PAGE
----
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A museum has compiled the names of all people of Japanese descent incarcerated during WWII

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It is one of the worst civil rights violations in U.S. history - the federal government's incarceration during World War II of more than 125,000 people of Japanese descent rounded up and held in bleak camps. For the first time, every incarcerated person's name has been collected in one place - in a book currently on exhibit at the Japanese American National Museum in Los Angeles. NPR's Adrian Florido went to see it.

ADRIAN FLORIDO, BYLINE: It's a simple exhibit in an alcove off the museum's main lobby. The book is displayed on a pedestal, beautifully bound, lit from above like a sacred object. And inside, printed on more than a thousand pages, 125,284 names.

DUNCAN RYUKEN WILLIAMS: So it's a massive book.

FLORIDO: Duncan Ryuken Williams is a University of Southern California professor whose team compiled the names of all those incarcerated.

WILLIAMS: These 125,284 names are not sequenced alphabetically, but by order of birth.

FLORIDO: Yaeichi Ota, the oldest person in the book, born in 1852, was about 90 when he was shipped off to a camp in Arkansas. He died there just weeks before the war ended. The very last name in the book? - Paul Masashi Masumoto, born in the Crystal City, Texas, camp just before it closed in 1947, more than a year after the war ended.

WILLIAMS: You know, we always think about these questions of why were these people incarcerated? And how is a 90-some-year-old or a baby born in camp - how could they possibly constitute a threat to national security?

FLORIDO: The government said the camps were necessary to prevent espionage for Japan but justified them using rationales now widely accepted as racist. Japanese people weren't treated as individuals but as a single group associated with the enemy. Williams says the idea with the book was to restore what people had been stripped of.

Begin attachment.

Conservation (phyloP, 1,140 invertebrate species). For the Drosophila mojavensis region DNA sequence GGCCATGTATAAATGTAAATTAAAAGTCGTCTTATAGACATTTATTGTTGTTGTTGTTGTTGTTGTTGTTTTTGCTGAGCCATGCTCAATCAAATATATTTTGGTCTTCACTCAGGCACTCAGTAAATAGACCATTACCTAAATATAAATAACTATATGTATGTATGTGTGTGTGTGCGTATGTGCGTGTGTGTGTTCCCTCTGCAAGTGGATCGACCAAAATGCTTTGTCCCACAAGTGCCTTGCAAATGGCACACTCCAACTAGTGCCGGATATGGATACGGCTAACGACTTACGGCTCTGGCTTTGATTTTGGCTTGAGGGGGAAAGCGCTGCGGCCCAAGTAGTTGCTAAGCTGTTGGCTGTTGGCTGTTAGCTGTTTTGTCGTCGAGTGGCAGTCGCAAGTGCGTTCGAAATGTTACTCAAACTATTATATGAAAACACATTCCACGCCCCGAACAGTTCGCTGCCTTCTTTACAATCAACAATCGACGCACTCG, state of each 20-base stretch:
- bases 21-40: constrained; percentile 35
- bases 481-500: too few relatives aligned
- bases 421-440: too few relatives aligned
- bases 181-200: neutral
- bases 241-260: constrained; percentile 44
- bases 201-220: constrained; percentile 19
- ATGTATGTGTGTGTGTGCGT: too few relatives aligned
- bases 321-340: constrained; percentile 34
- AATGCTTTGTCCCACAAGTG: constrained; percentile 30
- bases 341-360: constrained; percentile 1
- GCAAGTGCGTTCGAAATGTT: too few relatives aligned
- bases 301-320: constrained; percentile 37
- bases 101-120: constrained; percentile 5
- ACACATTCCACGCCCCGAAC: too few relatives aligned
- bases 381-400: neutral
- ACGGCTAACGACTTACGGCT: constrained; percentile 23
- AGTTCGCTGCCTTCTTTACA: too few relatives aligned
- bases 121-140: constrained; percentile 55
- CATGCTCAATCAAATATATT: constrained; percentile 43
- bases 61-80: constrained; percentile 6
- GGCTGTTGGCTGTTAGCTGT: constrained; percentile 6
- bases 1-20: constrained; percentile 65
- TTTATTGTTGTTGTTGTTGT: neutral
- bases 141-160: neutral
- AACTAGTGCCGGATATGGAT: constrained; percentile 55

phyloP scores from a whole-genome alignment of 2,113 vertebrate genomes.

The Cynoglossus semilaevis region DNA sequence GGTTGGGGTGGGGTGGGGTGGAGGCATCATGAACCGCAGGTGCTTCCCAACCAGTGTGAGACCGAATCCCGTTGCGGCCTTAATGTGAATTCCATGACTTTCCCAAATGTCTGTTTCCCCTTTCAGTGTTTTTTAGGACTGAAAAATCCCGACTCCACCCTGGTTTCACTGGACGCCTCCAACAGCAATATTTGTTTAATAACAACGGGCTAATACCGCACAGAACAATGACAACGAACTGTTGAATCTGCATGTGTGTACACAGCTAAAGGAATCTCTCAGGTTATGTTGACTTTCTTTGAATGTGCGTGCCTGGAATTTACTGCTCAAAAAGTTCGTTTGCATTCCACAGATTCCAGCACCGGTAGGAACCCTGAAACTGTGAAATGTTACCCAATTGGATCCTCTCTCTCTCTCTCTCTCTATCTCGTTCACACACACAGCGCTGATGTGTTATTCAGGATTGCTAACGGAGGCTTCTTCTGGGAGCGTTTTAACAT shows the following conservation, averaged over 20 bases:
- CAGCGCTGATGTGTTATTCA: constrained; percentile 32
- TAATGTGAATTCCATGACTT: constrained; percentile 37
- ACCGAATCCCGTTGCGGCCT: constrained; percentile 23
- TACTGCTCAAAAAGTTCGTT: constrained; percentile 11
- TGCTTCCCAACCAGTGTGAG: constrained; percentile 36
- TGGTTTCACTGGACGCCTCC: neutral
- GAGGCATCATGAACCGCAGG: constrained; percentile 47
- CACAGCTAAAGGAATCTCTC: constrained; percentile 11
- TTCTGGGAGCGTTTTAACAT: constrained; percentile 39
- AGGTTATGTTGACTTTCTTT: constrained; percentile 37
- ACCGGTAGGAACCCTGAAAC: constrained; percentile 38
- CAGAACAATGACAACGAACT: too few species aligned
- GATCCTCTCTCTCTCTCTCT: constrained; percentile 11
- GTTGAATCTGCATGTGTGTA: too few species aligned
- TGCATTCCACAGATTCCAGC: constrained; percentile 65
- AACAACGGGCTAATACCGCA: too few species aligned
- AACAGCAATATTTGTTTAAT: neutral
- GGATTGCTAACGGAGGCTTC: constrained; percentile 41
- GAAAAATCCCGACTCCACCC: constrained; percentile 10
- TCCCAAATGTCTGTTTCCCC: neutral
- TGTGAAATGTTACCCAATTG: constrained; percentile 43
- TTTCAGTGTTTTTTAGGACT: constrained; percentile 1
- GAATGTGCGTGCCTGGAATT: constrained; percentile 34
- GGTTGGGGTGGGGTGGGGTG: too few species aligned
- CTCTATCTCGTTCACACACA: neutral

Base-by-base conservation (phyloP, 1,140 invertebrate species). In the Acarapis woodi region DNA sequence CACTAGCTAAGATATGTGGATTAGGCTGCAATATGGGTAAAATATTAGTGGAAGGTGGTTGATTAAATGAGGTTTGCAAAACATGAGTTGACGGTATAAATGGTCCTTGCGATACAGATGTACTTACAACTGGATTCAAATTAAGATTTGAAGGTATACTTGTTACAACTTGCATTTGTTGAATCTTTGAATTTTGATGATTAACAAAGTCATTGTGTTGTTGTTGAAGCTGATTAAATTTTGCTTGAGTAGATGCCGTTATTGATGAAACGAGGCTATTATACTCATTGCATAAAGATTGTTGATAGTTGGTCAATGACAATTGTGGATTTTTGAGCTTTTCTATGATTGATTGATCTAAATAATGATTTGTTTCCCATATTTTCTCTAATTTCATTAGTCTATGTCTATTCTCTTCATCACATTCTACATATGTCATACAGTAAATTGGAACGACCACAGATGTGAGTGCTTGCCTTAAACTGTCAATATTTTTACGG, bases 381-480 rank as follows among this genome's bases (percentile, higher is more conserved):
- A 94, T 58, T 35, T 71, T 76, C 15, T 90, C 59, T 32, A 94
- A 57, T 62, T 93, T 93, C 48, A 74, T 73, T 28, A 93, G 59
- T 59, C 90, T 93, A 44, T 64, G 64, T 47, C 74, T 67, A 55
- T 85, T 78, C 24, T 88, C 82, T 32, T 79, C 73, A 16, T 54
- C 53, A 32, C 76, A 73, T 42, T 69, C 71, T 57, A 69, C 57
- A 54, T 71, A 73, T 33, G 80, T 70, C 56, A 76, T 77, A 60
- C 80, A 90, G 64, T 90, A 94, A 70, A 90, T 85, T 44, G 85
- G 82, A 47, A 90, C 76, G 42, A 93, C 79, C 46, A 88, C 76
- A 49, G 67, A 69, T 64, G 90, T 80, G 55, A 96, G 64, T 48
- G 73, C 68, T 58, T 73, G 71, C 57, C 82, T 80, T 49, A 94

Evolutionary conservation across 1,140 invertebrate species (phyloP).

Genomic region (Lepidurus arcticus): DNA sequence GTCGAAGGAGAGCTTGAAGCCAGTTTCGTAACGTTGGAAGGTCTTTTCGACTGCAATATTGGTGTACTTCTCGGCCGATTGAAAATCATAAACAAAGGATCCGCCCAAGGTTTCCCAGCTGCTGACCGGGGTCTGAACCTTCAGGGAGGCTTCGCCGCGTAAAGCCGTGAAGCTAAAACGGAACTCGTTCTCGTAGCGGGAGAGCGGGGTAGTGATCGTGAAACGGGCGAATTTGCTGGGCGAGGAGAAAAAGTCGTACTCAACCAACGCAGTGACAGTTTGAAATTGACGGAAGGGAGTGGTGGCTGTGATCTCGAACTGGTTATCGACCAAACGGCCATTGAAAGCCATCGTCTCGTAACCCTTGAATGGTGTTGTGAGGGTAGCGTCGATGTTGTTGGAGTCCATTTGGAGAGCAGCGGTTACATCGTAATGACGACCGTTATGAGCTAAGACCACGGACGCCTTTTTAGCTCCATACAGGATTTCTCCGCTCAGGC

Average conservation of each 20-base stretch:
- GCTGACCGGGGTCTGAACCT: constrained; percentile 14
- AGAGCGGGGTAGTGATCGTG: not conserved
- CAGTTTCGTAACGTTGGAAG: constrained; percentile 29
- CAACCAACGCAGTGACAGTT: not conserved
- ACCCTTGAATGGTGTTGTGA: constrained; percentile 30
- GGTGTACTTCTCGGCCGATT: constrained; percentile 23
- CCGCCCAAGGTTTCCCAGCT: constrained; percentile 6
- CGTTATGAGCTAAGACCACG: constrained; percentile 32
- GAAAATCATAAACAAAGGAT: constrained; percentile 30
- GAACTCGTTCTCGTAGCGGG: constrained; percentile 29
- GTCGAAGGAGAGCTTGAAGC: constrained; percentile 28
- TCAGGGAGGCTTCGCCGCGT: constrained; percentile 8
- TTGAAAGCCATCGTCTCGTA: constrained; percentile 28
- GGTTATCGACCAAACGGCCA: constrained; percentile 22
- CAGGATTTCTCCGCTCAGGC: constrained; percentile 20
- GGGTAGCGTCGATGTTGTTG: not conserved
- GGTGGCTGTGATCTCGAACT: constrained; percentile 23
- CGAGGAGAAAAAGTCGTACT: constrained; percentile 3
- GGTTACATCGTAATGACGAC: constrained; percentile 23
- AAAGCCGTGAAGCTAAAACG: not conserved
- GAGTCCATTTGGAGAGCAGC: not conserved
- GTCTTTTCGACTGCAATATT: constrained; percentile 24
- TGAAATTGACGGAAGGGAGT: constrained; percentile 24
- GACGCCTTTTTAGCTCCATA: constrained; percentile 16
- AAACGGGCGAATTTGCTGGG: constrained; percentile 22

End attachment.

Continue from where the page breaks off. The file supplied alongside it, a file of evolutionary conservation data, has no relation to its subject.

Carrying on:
WILLIAMS: We were going to give people their dignity, their personhood, their individuality back by making sure we named them in this book and made sure we didn't leave anybody out, and also that we spelled their names correctly.

FLORIDO: His team spent three years compiling government records, train transport lists, draft cards, camp directories and talking to families. When the book went on exhibit in late 2022, camp survivors and their families waited hours to see it. The museum switched to an appointment system and recently extended the exhibit till the end of this year because demand to see it remains high.

KARIN NAKAHIRA-YOUNG: My name is Karin Nakahira-Young.

FLORIDO: She came to find the names of her parents and her grandparents. Her mother died just a few months ago, and though she'd heard about the book, she hadn't wanted to come see it.

NAKAHIRA-YOUNG: I asked her. She couldn't come.

FLORIDO: You wanted her to come see her name printed in the book?

NAKAHIRA-YOUNG: Yeah - just to see that she wasn't alone and there was a lot of other people. You know, but it was too painful for her.

(SOUNDBITE OF PAGES TURNING)

FLORIDO: A museum docent flips to the page containing her mom's name, Toyoko Toyo Hirai.

NAKAHIRA-YOUNG: OK. I don't want to cry on the book.

FLORIDO: She takes an ink stamp and presses a little blue dot next to her mom's name. The exhibit's goal is to have every name individually acknowledged this way, either by relatives or the general public. How do you feel?

NAKAHIRA-YOUNG: I feel good. Yes. There's a sense of recognition for them attending camp through the challenges and the hardships, but yet, their acceptance of it, too - that that was the circumstance that they were in.

FLORIDO: Other than stamping the book, visitors aren't supposed to touch it. But Duncan Williams says that's been hard to enforce. One old man bent over to kiss the name of his wife, who'd recently died. Many pages are now stained with tears.

WILLIAMS: This is therefore a monument that is actually constantly changing, not only because of the stamping, but because of that kiss and because of those tears. And that's actually what is giving the book value. I think that's one of the ways in which this book has become not just a book of remembrance, but a book of repair.

FLORIDO: The exhibit is called Ireicho, which means spirit-consoling book, and anyone can make an appointment to stamp it at the Japanese American National Museum until December. After that, the plan is for it to travel the country until each name has been stamped.

Adrian Florido, NPR News, Los Angeles.

(SOUNDBITE OF GAVIN LUKE'S "NIGHT WALK") Transcript provided by NPR, Copyright NPR.

NPR transcripts are created on a rush deadline by an NPR contractor. This text may not be in its final form and may be updated or revised in the future. Accuracy and availability may vary. The authoritative record of NPR’s programming is the audio record.

Adrian Florido
Adrian Florido is a national correspondent for NPR covering race and identity in America.